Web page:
The beautiful structure was created in memory of the mother of former president Chiang-Kai Shek and was once among his favourite places to visit. Inside, twin staircases intertwine and spiral around the interior wall bringing you to each of the 12 stories. for increasingly spectacular views over the area.
From your lofty almost 1,000m high vantage point, you’ll be able to gaze across the treetops at the entirety of the lake and toward the distant peaks of Taiwan’s central highlands.
From the main road, Cien Pagoda is reached via a short uphill detour to a car park where you’ll find a paved forest walkway that will guide you to the amber tower.
It would be a magnificent place to catch the sunrise or sunset but unfortunately the gates are only open between 9 a.m. and 4:30 p.m. During winter, you may still be able to catch a window of glorious afternoon light before closing.
Is Cycling Around Sun Moon Lake The Best Way To Go?
Honestly, if I were to have my time over, I’m not sure I’d bother with the bike.
In theory, it sounds like a wonderful way to explore the area, weaving between turquoise water and verdant hills with the freedom to stop on every whim, but in practice, I wasn’t convinced.
You see, of the lake’s 33km coastline, just 10km are made up of cycleways and for the rest you’re on the road.
Leaving Shuishe, the first kilometre of cycle path hugs the water until just before Wenwu Temple, but from there you’ll be back to sharing the main road with the tour buses, cars and scooters.
Some 23km later, you’ll finally rejoin the ‘bike path’ but this only raises new issues. Some sections are so steep that you’re forced to push your bike – up and downhill – rather than ride it, while others are paved in cobblestones with switchbacks so tight that they immediately put a stop to your hard-earned momentum.
The other annoyance is that when you do finally reach the best part of the cycle path on the approach to Shuishe which is actually really lovely, you’ll encounter so many pedestrians and other bikers that you’re often unable to cycle here safely at all and will be made to walk your bike instead.
All things considered, Sun Moon Lake is an incredibly scenic spot whichever way you choose to explore, but ultimately I think I would have found it more enjoyable using a combination of bus and ferry instead. This would also have allowed for far more time at each location without the worry of having to keep moving.
In total, it took me around 6.5 hours to complete the entire circuit, including relatively long stops at Wenwu Temple, Itathao and Cien Pagoda, along with short breaks at various other locations along the way.
The route is mostly uphill between Shuishe and Cien Pagoda from where you’ll get some reprieve and be able to roll all the way until the cycle path, so this is definitely not the way to go for anyone seeking a leisurely bike ride.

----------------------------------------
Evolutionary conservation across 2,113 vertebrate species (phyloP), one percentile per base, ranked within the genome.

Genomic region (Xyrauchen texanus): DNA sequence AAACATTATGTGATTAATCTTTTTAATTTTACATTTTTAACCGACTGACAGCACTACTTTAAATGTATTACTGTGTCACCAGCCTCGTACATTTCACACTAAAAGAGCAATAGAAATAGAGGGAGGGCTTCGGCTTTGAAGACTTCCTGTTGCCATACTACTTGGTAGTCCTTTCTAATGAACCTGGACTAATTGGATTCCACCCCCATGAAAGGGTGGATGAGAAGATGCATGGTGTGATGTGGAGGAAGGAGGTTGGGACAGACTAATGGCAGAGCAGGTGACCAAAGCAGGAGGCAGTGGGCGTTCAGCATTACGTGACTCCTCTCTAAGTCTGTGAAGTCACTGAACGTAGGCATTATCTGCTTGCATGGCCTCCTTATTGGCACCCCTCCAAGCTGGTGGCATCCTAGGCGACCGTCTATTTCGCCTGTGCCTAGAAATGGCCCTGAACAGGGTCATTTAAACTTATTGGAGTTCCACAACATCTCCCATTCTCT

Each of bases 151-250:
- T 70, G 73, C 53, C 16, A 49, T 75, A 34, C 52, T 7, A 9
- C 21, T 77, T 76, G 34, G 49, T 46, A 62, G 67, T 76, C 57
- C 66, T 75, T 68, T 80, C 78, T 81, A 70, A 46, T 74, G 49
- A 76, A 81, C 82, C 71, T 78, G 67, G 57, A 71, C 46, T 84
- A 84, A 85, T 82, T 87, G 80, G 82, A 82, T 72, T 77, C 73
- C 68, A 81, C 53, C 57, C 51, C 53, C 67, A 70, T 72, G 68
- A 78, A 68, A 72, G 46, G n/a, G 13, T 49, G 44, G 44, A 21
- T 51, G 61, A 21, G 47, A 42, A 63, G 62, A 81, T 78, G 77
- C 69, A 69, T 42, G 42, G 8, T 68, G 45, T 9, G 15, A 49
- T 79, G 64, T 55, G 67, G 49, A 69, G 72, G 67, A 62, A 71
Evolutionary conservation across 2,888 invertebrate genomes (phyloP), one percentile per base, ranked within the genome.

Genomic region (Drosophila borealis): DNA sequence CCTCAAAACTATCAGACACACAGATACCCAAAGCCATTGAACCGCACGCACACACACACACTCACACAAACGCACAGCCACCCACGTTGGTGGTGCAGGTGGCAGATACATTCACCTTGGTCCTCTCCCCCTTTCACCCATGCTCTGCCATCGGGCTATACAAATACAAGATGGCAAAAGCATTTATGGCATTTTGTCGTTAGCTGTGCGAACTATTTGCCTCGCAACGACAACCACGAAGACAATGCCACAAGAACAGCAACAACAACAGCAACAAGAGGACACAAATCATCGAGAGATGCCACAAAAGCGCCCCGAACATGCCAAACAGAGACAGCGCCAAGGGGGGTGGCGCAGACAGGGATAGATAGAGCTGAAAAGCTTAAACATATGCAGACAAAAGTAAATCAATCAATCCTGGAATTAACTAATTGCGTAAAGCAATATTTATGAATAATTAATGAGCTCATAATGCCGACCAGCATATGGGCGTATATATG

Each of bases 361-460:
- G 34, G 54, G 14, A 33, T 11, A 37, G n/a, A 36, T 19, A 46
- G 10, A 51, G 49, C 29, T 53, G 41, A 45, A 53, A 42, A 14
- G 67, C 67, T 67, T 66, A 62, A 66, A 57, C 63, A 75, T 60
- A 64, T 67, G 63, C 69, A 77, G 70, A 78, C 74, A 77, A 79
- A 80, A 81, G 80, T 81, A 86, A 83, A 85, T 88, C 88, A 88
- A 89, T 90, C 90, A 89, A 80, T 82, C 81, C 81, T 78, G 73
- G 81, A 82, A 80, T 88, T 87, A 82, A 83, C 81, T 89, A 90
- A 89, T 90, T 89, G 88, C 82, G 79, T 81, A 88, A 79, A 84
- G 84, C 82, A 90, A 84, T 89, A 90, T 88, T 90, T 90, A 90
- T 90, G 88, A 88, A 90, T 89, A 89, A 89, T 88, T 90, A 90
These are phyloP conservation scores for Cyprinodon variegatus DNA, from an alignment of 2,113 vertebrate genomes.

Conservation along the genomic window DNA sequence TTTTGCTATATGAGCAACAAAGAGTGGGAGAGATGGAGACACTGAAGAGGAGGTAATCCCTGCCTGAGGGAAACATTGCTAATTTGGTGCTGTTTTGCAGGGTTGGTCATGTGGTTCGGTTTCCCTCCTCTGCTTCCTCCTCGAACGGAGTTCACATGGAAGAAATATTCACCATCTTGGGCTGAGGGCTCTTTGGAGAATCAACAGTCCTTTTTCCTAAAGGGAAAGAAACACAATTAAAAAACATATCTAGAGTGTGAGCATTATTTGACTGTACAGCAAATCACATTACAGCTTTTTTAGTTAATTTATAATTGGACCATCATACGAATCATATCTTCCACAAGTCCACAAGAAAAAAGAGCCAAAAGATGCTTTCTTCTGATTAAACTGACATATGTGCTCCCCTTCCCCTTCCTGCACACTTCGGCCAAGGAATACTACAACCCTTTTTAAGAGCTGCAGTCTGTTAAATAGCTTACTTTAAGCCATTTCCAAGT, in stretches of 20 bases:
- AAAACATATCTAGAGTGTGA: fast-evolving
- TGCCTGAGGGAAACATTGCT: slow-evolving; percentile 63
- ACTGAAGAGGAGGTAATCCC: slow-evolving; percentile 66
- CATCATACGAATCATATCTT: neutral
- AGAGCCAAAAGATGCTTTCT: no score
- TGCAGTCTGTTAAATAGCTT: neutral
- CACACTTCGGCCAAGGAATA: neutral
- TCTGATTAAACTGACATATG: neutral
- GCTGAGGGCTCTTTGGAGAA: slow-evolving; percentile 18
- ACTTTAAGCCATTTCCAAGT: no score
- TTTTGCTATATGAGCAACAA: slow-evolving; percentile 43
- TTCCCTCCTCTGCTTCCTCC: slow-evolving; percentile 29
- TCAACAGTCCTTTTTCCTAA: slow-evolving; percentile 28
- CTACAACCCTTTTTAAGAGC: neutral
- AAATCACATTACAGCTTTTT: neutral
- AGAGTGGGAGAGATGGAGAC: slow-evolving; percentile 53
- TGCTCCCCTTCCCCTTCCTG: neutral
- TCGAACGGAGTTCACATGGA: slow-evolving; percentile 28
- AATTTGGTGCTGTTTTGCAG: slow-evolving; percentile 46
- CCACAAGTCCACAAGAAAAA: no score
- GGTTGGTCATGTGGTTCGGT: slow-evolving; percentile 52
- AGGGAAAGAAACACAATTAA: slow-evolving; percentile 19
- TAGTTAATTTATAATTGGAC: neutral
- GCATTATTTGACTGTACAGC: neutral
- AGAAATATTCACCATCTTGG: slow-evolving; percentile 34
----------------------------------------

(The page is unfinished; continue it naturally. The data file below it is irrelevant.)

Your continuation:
Tips For Cycling Sun Moon Lake
Renting Your Bike | I rented my bike from a small shop (that had a huge number of bikes) between the bus station and the 7-11 (around here). My hostel offered a discount on bicycle rental and all up I paid $180 (€5.50) for 24 hours which included a lock, helmet, basket and map.
Generally, if you can provide proof that you’re staying overnight, you’ll be allowed to keep the bike for 24 hours, otherwise you’ll need to return it in time for closing.
Get An Early Start | After watching a dreamy sunrise over the lake, I began my bike ride around 9:30 a.m., returning around 4:30 p.m. Along with the major attractions like Wenwu Temple, Cien Pagoda and Itathao which can easily take up an hour each, there are a number of other viewpoints and small detours that will call you to stop.
Be sure to leave early enough that you’ll have time to see it all without having to rush too much.
If you’re considering adding things like the Sun Moon Lake Ropeway or any small hikes to your itinerary, I’d suggest adding an extra day to your visit or skipping the bike in favour of other transport.
Ride Clockwise | Though you could very well cycle in any direction, to complete the entire circuit heading clockwise just makes the most sense as virtually all the major attractions are located along the first half of the route. Time it well and at you’ll reach Wenwu temple right before the tour bus hoards and Itathao just in time for lunch, leaving the entire afternoon free to visit Cien Pagoda and meander your way back to Shuishe.
If you only want to spend an hour or two cycling rather than tackling the whole route, head anticlockwise from Shuishe instead where you’ll find the best section of bike path.
Alternatives To Cycling Sun Moon Lake – Scooter, Bus, Ferry
As I mentioned, if I was to do the trip again, I’d probably skip the bike in favour of the other options.
Renting a scooter ($400 / €12 per day) is the obvious alternative that would still give you the freedom to take your time and stop as you please. However, as I generally prefer to avoid travelling by scooter I’d probably have opted for a combination of ferry and bus instead.